The Southwestern Historical Quarterly, Volume 96, July 1992 - April, 1993 Page: 546
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Southwestern Historical Quarterly
Simpson questions my motives by suggesting that I did this to obtain
publicity for a future race for governor. At the time, I was in my first
term as attorney general. Five years later, I did make an unsuccessful
race for governor. But a public official is constantly under attack from
the press. His shortcomings are apt to be fully publicized, and should
be. If he does not get favorable publicity for his accomplishments, he
has small chance of surviving. His alternative is to buy advertising during
a campaign. At that time, Texas had about ten million people, which
makes an advertising campaign very expensive. I make no apology for
the favorable publicity I received from these gambling raids; such pub-
licity is a natural product of journalism. But publicity was not my main
motivation. Neither was I primarily concerned with questions of morali-
ty. My main concern was for the dignity of the law, and the bad effect il-
legal gambling had on the community, its quality of life, and the
integrity of its police. The flagrant and open gambling in Galveston had
long been a cancer on law enforcement in Texas. I had come back from
the war in the South Pacific determined upon a career in law enforce-
ment as a means of making government by law work better. I thought at
the time, and still think, that closing the Free State of Galveston was the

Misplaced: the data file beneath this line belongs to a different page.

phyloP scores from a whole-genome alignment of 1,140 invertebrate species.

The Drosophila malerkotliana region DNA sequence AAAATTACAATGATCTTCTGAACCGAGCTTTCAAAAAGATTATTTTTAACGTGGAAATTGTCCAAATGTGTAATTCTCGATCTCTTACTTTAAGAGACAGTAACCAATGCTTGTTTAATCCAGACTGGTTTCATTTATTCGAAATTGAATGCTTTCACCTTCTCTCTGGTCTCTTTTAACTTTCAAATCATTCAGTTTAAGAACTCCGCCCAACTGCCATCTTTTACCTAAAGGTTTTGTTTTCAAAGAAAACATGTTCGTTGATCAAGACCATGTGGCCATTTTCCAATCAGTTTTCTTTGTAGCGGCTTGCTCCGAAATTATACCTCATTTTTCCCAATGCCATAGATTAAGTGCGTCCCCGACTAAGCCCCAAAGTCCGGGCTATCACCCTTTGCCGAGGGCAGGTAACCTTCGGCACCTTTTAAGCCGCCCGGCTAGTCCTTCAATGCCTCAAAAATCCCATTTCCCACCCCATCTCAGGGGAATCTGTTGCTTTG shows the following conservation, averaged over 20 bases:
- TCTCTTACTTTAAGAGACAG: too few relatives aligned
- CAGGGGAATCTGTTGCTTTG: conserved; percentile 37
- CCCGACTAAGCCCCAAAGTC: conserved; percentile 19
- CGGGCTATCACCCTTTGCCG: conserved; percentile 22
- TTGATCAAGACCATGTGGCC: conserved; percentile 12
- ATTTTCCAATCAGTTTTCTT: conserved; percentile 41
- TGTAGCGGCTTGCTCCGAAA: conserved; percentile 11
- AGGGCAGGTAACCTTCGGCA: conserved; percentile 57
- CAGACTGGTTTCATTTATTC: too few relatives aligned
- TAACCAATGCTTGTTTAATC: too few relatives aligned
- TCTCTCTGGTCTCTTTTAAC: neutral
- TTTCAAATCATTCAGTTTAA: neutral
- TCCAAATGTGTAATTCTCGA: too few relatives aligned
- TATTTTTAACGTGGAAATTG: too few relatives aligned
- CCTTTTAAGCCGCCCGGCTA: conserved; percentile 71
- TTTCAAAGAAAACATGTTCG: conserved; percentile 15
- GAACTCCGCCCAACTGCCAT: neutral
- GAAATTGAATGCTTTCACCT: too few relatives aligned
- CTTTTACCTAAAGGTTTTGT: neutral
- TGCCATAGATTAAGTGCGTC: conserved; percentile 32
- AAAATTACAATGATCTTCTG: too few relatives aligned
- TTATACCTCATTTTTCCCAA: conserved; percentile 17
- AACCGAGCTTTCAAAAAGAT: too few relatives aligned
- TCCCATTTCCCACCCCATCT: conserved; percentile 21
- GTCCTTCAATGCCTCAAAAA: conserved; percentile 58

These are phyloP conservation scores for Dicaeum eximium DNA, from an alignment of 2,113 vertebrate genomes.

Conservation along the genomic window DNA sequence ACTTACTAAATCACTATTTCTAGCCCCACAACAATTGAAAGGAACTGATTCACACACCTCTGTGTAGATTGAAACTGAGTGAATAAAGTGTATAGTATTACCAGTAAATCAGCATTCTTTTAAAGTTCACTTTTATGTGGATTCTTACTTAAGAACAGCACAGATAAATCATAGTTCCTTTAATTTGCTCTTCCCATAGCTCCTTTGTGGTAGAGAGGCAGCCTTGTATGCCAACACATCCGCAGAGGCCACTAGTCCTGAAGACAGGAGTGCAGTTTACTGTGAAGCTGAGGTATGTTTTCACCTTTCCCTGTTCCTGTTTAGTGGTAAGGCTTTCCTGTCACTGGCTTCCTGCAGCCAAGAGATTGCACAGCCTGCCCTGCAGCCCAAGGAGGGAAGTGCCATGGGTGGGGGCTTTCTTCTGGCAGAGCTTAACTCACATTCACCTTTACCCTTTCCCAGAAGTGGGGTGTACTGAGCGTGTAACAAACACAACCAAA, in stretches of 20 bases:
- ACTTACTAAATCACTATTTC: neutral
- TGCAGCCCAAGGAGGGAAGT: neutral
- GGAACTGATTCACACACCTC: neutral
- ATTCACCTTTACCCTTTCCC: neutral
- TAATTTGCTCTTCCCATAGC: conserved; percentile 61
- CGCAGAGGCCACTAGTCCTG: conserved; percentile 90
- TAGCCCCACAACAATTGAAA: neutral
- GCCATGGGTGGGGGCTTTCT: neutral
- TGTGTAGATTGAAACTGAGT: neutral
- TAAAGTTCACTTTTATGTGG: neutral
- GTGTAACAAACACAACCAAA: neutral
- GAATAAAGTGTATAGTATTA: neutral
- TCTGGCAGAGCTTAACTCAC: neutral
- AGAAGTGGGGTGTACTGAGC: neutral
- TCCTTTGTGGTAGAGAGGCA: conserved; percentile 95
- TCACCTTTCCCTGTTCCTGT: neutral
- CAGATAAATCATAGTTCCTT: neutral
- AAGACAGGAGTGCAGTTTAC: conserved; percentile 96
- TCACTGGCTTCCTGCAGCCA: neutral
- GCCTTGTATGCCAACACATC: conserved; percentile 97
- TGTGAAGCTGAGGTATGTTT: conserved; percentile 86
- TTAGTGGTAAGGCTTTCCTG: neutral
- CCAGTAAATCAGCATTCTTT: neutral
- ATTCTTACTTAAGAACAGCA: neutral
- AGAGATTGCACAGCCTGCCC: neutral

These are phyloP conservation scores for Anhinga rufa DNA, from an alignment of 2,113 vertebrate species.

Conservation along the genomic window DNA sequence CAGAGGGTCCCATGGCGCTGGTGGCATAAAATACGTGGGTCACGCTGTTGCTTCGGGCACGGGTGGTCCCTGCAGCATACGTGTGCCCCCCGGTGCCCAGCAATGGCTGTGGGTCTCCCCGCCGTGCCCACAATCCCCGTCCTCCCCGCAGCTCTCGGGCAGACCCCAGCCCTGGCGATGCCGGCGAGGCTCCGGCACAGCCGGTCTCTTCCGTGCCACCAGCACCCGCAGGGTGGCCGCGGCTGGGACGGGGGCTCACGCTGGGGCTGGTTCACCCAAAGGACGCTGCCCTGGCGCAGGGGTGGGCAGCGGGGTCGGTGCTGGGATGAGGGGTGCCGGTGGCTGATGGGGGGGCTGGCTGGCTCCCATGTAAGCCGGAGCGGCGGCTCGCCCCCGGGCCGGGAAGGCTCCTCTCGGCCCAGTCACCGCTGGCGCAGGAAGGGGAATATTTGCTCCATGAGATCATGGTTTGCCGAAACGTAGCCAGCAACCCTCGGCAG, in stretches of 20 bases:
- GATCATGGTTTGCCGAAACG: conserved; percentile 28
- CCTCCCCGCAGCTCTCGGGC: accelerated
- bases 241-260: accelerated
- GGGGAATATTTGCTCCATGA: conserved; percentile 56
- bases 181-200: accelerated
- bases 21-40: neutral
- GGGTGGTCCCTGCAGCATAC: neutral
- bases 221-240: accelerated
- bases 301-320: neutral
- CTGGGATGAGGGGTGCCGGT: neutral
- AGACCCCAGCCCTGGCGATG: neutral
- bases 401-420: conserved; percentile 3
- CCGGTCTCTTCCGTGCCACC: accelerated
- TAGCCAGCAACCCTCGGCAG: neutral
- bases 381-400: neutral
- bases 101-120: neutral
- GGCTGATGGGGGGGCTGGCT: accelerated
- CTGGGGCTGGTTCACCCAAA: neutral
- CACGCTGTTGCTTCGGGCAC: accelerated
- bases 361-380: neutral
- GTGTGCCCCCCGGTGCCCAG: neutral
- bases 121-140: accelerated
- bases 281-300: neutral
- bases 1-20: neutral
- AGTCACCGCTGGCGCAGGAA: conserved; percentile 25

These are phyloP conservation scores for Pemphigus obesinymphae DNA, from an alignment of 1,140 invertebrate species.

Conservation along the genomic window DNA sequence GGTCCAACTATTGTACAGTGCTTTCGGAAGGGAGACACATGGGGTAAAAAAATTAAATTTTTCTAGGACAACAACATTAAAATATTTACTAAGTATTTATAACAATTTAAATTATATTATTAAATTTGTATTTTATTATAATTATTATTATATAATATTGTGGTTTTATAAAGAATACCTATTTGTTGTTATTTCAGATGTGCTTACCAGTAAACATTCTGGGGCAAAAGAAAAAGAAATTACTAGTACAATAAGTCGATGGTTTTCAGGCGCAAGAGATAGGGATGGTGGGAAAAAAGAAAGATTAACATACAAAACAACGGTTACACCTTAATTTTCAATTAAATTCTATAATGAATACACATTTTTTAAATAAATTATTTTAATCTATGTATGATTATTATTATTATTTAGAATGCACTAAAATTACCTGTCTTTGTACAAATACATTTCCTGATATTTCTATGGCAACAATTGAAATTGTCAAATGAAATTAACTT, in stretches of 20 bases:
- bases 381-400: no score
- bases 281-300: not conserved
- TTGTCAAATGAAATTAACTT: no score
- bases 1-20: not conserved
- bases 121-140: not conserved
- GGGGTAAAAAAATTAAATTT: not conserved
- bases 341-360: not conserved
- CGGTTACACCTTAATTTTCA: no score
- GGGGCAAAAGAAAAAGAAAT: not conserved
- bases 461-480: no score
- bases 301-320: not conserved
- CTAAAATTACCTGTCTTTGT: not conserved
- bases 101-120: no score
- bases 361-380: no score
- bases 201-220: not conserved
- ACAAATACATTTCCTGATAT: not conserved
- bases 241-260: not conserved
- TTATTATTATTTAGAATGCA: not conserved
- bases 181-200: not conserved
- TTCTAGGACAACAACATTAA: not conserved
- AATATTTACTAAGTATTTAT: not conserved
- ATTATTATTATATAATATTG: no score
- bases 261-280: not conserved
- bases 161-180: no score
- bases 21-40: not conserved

patriotic thing to do.
I paid the price for our success, however. In my campaign for the
Supreme Court and in my first attorney general's race, I had carried
Galveston County. After the raids, I failed to carry Galveston County in
four statewide races. Since then, a majority of the people of Galveston
have several times voted against public gambling, but not for me.
Many years later I was in a boat on Lake Austin, looking at real estate.
When the motor stalled, we were pulled in about six miles by another
boat. When we got to the wharf, we introduced ourselves to the driver of
the other boat, who asked, "Are you the man who used to be attorney
general?" I told him that I was. He said, laughing, "Well, I'm from Galve-
ston. If I'd known who you were, I would have left you out there on the
lake." I do not think he meant it, but I do not think he would ever vote
for me, either.
On another matter: Cartwright states that I used my knowledge of for-
mer client Frank Sharp's office to pull down a whole generation of De-
mocratic Party leadership. I was not in Texas when Frank Sharp made
his arrangements with Governor Preston Smith, and I had no knowledge
of them. I recused myself in the Justice Department from this whole af-
fair and took no part in any of it.
Despite these inaccuracies, I recommend this book as required read-
ing for Texas history buffs.
And I am not mad at Jim Simpson.
Here’s what’s next.
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Texas State Historical Association. The Southwestern Historical Quarterly, Volume 96, July 1992 - April, 1993, periodical, 1993; Austin, Texas. (texashistory.unt.edu/ark:/67531/metapth101215/m1/616/: accessed May 28, 2017), University of North Texas Libraries, The Portal to Texas History, texashistory.unt.edu; crediting Texas State Historical Association.